Chwee Teck (C.T.) LIM PhD Provost’s Chair Professor, Deputy Head, Department of Biomedical Engineering & Department of Mechanical Engineering Principal Investigator, Mechanobiology Institute Faculty Fellow, Singapore-MIT Alliance for Research & Technology (SMART) National University of Singapore Faculty of Engineering, Singapore MedicalResearch.com Interview with: Chwee Teck (C.T.) LIM PhD Provost’s Chair Professor, Deputy Head, Department of Biomedical Engineering & Department of Mechanical Engineering Principal Investigator, Mechanobiology Institute Faculty Fellow, Singapore-MIT Alliance for Research & Technology (SMART) National University of Singapore   Medical Research: What is the background for this study? What are the main findings? Professor Chwee Teck Lim: Epithelial cells have a natural tendency to close gaps and this feature plays a crucial role in many biological processes such as embryological development and wound healing. For example, skin does consist of epithelial cells that when wounded, will elicit closure to initiate healing. How epithelial cells close such gaps has always fascinated researchers from across many disciplines. It is generally accepted that two major mechanisms exist that underlie such a closure. The first is a "cell-crawling" mechanism wherein cells at the edge of the gap actively send protrusions or lamellipodia and use them as footholds to migrate over the gap. However, such a migration requires that the gap is conducive for cells to attach and form adhesions or footholds. The second mechanism is based on a coordinated contraction of multiple bundles of cellular cytoskeletal components (bundles of actin) in a manner similar to that of a "purse-string". Despite many studies, it has always been difficult to understand and characterize these processes separately since most often they co-exist. In this study, we show that keratinocyte monolayers have a tendency to close circular non-adhesive gaps (gaps that have been coated with a polymer that does not allow cells to adhere or form foot-holds) through contraction of bundles of actin within cells at the edge of the gap. We find that such as closure is strongly affected by the size of the gap (gaps more than 150 um in diameter have a tendency to close only partially), curvature of the gap (gaps with high curvature show better closure), and strength of intercellular adhesion (poor intercellular adhesion completely inhibits closure of non-adhesive gaps). (more…)
Aging, Author Interviews, Dermatology / 03.01.2015

David Granville, BSc, PhD, FAHA Professor, University of British Columbia Scholar of the Royal Society of Canada Director, GEM Facility, Centre for Heart Lung Innovation, St. Paul's Hospital Founder and CSO, viDA Therapeutics, Inc. Vancouver, BC, Canada MedicalResearch.com Interview with: David Granville, BSc, PhD, FAHA Professor, University of British Columbia Scholar of the Royal Society of Canada Director, GEM Facility, Centre for Heart Lung Innovation, St. Paul's Hospital Founder and CSO, viDA Therapeutics, Inc. Vancouver, BC, Canada Medical Research: What is the background for this study? What are the main findings? Dr. Granville: My background is in cardiovascular research. In particular, how age affects blood vessels and how age affects mechanisms of blood vessel and heart injury and repair. We became interested in skin aging during a study in which we were studying the role of a protein degrading enzyme known as Granzyme B in atherosclerosis (hardening of the arteries) and aging. In these studies, we were using a genetic mouse model that is prone to accelerated aging, and knocked out Granzyme B. Although we were initially focused on the blood vessels, we also found that Granzyme B-deficient mice exhibited younger-looking skin. As we started to look into this, we became aware that UV light can induce the skin cells to produce Granzyme B. As sunlight is believed to be responsible for 80-90% of preventable skin aging, we generated a solar-simulated light box (with the similar ratios of UVA/UVB to sunlight) to assess whether Granzyme B played a role in UV-induced skin aging (aka photoaging). We exposed the mice to repetitive, low dose UV three times per week for 20 weeks. After 20 weeks we observed that Granzyme B deficient mice exhibited fewer wrinkles. We then wanted to look histologically and biochemically into how Granzyme B was affecting skin morphology. Granzyme B deficient mice exhibited greater collagen density compared to mice that possessed Granzyme B. As we looked into the mechanism in more detail, we determined that Granzyme B was cleaving a protein known as decorin. Decorin is responsible for collagen fibrillogenesis and assembling collagen into tight bundles. Loss of decorin is associated with a loss of collagen tensile strength. Interestingly, decorin also protects collagen from destruction by a protein-degrading enzyme known as MMP1. We showed in the study that by breaking down decorin, Granzyme B renders collagen susceptible to MMP1-mediated degradation. In addition, we showed that Granzyme B-fragmentation of another protein, fibronectin, led to the upregulation of MMP1 in skin fibroblasts. In summary, the paper showed that UV induced Granzyme B expression in the skin and showed that this enzyme contributes to the breakdown of extracellular matrix proteins and formation of wrinkles. A link to the Aging Cell publication: http://onlinelibrary.wiley.com/doi/10.1111/acel.12298/pdf (more…)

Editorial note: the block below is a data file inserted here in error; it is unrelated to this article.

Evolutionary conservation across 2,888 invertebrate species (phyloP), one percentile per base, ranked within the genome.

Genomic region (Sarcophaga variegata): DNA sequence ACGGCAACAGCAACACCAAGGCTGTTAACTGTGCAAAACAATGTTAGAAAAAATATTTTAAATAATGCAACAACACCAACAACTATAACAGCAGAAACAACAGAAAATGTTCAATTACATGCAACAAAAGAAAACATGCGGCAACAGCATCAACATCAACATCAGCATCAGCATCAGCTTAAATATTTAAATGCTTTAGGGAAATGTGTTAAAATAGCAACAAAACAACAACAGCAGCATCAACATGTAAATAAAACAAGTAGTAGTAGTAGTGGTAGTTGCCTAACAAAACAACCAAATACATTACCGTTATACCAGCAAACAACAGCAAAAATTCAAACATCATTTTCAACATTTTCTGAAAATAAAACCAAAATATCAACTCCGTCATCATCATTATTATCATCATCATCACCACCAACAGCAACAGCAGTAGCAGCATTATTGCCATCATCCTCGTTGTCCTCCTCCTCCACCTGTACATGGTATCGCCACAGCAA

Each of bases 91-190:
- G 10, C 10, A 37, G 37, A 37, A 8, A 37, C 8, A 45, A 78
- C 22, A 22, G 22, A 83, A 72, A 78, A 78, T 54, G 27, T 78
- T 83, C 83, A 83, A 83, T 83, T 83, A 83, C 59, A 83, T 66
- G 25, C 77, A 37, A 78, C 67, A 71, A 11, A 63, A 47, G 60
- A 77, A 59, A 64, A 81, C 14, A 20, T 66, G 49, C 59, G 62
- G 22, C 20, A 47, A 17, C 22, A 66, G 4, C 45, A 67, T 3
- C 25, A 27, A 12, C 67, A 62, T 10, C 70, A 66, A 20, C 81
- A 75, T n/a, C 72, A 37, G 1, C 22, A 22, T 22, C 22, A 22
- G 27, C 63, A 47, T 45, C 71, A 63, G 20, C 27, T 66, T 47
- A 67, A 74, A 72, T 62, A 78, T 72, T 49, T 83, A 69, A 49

Author Interviews, Dermatology / 06.10.2014

Conor L. Evans, PhD Assistant Professor Harvard Medical School Wellman Center for Photomedicine Massachusetts General Hospital Affiliate Faculty, Harvard University Biophysics Program Charlestown, MA MedicalResearch.com Interview with: Conor L. Evans, PhD Assistant Professor Harvard Medical School Wellman Center for Photomedicine Massachusetts General Hospital Affiliate Faculty, Harvard University Biophysics Program Charlestown, MA Medical Research: What are the main findings of the study? Dr. Evans: The main finding of this research is that topically applied rapid-drying wound dressings containing optical sensors for oxygen can be used to quantify skin oxygenation status in a way that reflects the viability of the underlying tissue, and therefore has the potential to aid in the clinical care for patients with burns, grafts and various other skin conditions. (more…)